Quiet Summer Night
The clarinet is my instrument, and I think the two greatest works in its repertory (and two of the greatest of all chamber works) are the quintets for clarinet and strings by Mozart and Brahms. In writing for this combination of instruments, I borrowed ideas shamelessly from both.
I would describe the style as folk-inspired classical chamber music. The melodies are song-like or dance-like; the harmonies are simple, modal, and consonant. The time signatures of the three movements are 7/8, 5/4, 7/8 – unusual in classical music but common in the folk music of some eastern European countries. The texture is homophonic in some places and contrapuntal in others, always with at least one melody, often with more than one. The clarinet is not treated as a solo instrument but is integrated into the ensemble.
The first movement is in sonata form. As in the Mozart and Brahms quintets, it begins in the strings, with the clarinet entering a few bars later on a rising arpeggio. The first theme is song-like; the second theme is dancelike. The movement ends quietly on a phrase from the second theme.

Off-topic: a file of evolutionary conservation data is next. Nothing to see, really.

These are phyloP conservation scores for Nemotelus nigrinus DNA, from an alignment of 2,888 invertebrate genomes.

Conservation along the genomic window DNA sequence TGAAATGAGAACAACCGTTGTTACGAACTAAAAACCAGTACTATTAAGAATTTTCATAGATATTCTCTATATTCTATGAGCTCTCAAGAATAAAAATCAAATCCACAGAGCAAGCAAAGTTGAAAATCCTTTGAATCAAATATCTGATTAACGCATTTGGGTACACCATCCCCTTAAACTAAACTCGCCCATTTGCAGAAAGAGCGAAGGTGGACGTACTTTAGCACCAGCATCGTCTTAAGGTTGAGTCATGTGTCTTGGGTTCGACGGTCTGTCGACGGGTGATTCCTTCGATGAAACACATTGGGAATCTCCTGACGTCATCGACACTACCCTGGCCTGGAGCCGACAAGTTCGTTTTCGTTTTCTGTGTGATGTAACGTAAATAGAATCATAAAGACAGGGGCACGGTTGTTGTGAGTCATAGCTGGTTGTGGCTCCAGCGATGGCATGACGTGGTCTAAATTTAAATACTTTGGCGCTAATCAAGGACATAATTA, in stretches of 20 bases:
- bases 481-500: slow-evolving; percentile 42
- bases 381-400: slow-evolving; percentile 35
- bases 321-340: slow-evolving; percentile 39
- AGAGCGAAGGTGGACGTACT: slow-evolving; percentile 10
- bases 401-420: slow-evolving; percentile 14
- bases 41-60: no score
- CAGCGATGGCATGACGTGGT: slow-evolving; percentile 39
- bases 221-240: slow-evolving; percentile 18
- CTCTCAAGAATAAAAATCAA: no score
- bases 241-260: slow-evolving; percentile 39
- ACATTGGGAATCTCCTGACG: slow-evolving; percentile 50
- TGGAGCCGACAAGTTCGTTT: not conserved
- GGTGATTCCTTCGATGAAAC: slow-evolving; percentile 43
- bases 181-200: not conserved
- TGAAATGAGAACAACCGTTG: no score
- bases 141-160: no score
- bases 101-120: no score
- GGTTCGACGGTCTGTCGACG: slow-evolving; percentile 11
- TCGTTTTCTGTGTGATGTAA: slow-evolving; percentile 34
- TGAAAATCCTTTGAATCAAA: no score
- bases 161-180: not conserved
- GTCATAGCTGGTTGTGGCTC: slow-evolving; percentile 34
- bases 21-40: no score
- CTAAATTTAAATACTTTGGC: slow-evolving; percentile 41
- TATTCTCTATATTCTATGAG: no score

The form of the second movement begins with a song for the cello, repeated in the clarinet. The next section features a dance-like melody in the second violin, repeated in the clarinet with a descant in the first violin. Then a brief section in the minor, featuring the viola, leads to a repetition of the song that opened the movement, this time in the viola, repeated in the violins and the clarinet.
The third movement is a set of variations on a brisk, dance-like theme. After several variations, including two in the minor mode, the tempo slows to adagio for the next-to-last variation (as in the last movement of the Mozart quintet). That variation features a duet for the first violin and the clarinet (as in the slow movement of
the Brahms quintet). The final variation returns to the brisk tempo and brings back the melodic figure that ends the first movement. A brief coda on this melodic figure concludes the piece.